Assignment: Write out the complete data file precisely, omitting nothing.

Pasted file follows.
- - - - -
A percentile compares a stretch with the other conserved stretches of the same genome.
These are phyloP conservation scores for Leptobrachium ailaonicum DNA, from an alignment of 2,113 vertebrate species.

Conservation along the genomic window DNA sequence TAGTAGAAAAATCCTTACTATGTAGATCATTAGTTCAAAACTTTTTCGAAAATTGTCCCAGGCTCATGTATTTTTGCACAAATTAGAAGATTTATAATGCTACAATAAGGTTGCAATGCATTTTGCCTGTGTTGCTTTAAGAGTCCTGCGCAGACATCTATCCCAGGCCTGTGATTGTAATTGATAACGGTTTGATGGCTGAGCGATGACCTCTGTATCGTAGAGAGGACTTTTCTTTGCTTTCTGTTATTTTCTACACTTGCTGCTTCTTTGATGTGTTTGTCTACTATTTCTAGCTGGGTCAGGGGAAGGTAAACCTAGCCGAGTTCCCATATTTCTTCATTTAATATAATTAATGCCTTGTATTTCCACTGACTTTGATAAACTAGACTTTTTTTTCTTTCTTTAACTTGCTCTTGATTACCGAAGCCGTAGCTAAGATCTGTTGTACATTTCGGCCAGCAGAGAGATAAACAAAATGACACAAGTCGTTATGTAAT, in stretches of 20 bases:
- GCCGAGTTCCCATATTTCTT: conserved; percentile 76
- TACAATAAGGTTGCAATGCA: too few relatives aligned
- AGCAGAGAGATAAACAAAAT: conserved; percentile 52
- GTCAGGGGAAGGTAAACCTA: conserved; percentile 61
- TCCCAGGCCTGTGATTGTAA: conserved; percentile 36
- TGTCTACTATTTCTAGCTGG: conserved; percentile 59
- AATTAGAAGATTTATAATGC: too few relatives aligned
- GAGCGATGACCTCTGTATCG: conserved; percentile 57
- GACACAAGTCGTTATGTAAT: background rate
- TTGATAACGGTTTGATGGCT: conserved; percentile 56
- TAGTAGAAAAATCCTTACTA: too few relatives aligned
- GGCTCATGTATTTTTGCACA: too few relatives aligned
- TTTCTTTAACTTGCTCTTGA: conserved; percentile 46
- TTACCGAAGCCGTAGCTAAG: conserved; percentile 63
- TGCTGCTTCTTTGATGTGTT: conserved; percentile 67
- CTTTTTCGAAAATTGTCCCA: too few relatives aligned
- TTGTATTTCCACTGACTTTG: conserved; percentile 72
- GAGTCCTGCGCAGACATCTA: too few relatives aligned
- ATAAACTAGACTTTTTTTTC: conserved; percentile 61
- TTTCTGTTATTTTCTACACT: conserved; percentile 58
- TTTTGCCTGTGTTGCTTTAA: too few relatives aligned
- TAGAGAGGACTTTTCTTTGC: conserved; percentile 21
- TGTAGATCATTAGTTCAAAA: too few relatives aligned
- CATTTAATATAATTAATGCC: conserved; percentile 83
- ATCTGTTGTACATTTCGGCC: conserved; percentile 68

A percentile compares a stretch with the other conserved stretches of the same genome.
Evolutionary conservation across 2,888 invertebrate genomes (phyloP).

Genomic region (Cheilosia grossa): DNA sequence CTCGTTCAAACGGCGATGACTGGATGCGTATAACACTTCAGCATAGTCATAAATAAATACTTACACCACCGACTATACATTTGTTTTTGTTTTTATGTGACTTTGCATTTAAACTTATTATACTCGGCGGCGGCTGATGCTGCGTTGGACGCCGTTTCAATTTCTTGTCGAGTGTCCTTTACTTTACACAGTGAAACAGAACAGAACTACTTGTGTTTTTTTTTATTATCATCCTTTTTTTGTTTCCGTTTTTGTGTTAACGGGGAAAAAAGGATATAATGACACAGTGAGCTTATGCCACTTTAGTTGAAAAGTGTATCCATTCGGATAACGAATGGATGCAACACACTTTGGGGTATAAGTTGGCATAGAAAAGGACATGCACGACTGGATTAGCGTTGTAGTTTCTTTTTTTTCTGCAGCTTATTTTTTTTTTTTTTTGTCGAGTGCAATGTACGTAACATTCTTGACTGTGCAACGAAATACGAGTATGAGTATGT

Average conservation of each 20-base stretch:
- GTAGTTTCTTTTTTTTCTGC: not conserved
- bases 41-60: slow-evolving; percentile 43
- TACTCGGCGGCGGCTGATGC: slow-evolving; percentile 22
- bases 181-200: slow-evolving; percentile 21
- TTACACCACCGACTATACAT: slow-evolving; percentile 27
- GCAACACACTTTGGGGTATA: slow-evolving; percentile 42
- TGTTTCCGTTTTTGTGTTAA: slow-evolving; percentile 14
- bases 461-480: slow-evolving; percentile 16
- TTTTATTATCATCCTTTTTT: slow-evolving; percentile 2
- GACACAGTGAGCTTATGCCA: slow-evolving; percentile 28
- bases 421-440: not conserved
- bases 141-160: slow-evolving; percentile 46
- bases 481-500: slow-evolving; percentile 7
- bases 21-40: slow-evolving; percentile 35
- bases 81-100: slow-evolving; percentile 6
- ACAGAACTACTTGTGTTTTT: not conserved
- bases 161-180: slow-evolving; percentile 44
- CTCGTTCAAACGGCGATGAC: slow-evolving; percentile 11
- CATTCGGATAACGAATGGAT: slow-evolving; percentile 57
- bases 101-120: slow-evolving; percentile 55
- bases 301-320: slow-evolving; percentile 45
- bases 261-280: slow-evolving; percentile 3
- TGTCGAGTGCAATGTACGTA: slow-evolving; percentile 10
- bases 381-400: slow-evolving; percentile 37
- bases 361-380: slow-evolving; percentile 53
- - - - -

A percentile compares a stretch with the other conserved stretches of the same genome.
These are phyloP conservation scores for Leptobrachium ailaonicum DNA, from an alignment of 2,113 vertebrate species.

Conservation along the genomic window DNA sequence TAGTAGAAAAATCCTTACTATGTAGATCATTAGTTCAAAACTTTTTCGAAAATTGTCCCAGGCTCATGTATTTTTGCACAAATTAGAAGATTTATAATGCTACAATAAGGTTGCAATGCATTTTGCCTGTGTTGCTTTAAGAGTCCTGCGCAGACATCTATCCCAGGCCTGTGATTGTAATTGATAACGGTTTGATGGCTGAGCGATGACCTCTGTATCGTAGAGAGGACTTTTCTTTGCTTTCTGTTATTTTCTACACTTGCTGCTTCTTTGATGTGTTTGTCTACTATTTCTAGCTGGGTCAGGGGAAGGTAAACCTAGCCGAGTTCCCATATTTCTTCATTTAATATAATTAATGCCTTGTATTTCCACTGACTTTGATAAACTAGACTTTTTTTTCTTTCTTTAACTTGCTCTTGATTACCGAAGCCGTAGCTAAGATCTGTTGTACATTTCGGCCAGCAGAGAGATAAACAAAATGACACAAGTCGTTATGTAAT, in stretches of 20 bases:
- GCCGAGTTCCCATATTTCTT: conserved; percentile 76
- TACAATAAGGTTGCAATGCA: too few relatives aligned
- AGCAGAGAGATAAACAAAAT: conserved; percentile 52
- GTCAGGGGAAGGTAAACCTA: conserved; percentile 61
- TCCCAGGCCTGTGATTGTAA: conserved; percentile 36
- TGTCTACTATTTCTAGCTGG: conserved; percentile 59
- AATTAGAAGATTTATAATGC: too few relatives aligned
- GAGCGATGACCTCTGTATCG: conserved; percentile 57
- GACACAAGTCGTTATGTAAT: background rate
- TTGATAACGGTTTGATGGCT: conserved; percentile 56
- TAGTAGAAAAATCCTTACTA: too few relatives aligned
- GGCTCATGTATTTTTGCACA: too few relatives aligned
- TTTCTTTAACTTGCTCTTGA: conserved; percentile 46
- TTACCGAAGCCGTAGCTAAG: conserved; percentile 63
- TGCTGCTTCTTTGATGTGTT: conserved; percentile 67
- CTTTTTCGAAAATTGTCCCA: too few relatives aligned
- TTGTATTTCCACTGACTTTG: conserved; percentile 72
- GAGTCCTGCGCAGACATCTA: too few relatives aligned
- ATAAACTAGACTTTTTTTTC: conserved; percentile 61
- TTTCTGTTATTTTCTACACT: conserved; percentile 58
- TTTTGCCTGTGTTGCTTTAA: too few relatives aligned
- TAGAGAGGACTTTTCTTTGC: conserved; percentile 21
- TGTAGATCATTAGTTCAAAA: too few relatives aligned
- CATTTAATATAATTAATGCC: conserved; percentile 83
- ATCTGTTGTACATTTCGGCC: conserved; percentile 68

A percentile compares a stretch with the other conserved stretches of the same genome.
Evolutionary conservation across 2,888 invertebrate genomes (phyloP).

Genomic region (Cheilosia grossa): DNA sequence CTCGTTCAAACGGCGATGACTGGATGCGTATAACACTTCAGCATAGTCATAAATAAATACTTACACCACCGACTATACATTTGTTTTTGTTTTTATGTGACTTTGCATTTAAACTTATTATACTCGGCGGCGGCTGATGCTGCGTTGGACGCCGTTTCAATTTCTTGTCGAGTGTCCTTTACTTTACACAGTGAAACAGAACAGAACTACTTGTGTTTTTTTTTATTATCATCCTTTTTTTGTTTCCGTTTTTGTGTTAACGGGGAAAAAAGGATATAATGACACAGTGAGCTTATGCCACTTTAGTTGAAAAGTGTATCCATTCGGATAACGAATGGATGCAACACACTTTGGGGTATAAGTTGGCATAGAAAAGGACATGCACGACTGGATTAGCGTTGTAGTTTCTTTTTTTTCTGCAGCTTATTTTTTTTTTTTTTTGTCGAGTGCAATGTACGTAACATTCTTGACTGTGCAACGAAATACGAGTATGAGTATGT

Average conservation of each 20-base stretch:
- GTAGTTTCTTTTTTTTCTGC: not conserved
- bases 41-60: slow-evolving; percentile 43
- TACTCGGCGGCGGCTGATGC: slow-evolving; percentile 22
- bases 181-200: slow-evolving; percentile 21
- TTACACCACCGACTATACAT: slow-evolving; percentile 27
- GCAACACACTTTGGGGTATA: slow-evolving; percentile 42
- TGTTTCCGTTTTTGTGTTAA: slow-evolving; percentile 14
- bases 461-480: slow-evolving; percentile 16
- TTTTATTATCATCCTTTTTT: slow-evolving; percentile 2
- GACACAGTGAGCTTATGCCA: slow-evolving; percentile 28
- bases 421-440: not conserved
- bases 141-160: slow-evolving; percentile 46
- bases 481-500: slow-evolving; percentile 7
- bases 21-40: slow-evolving; percentile 35
- bases 81-100: slow-evolving; percentile 6
- ACAGAACTACTTGTGTTTTT: not conserved
- bases 161-180: slow-evolving; percentile 44
- CTCGTTCAAACGGCGATGAC: slow-evolving; percentile 11
- CATTCGGATAACGAATGGAT: slow-evolving; percentile 57
- bases 101-120: slow-evolving; percentile 55
- bases 301-320: slow-evolving; percentile 45
- bases 261-280: slow-evolving; percentile 3
- TGTCGAGTGCAATGTACGTA: slow-evolving; percentile 10
- bases 381-400: slow-evolving; percentile 37
- bases 361-380: slow-evolving; percentile 53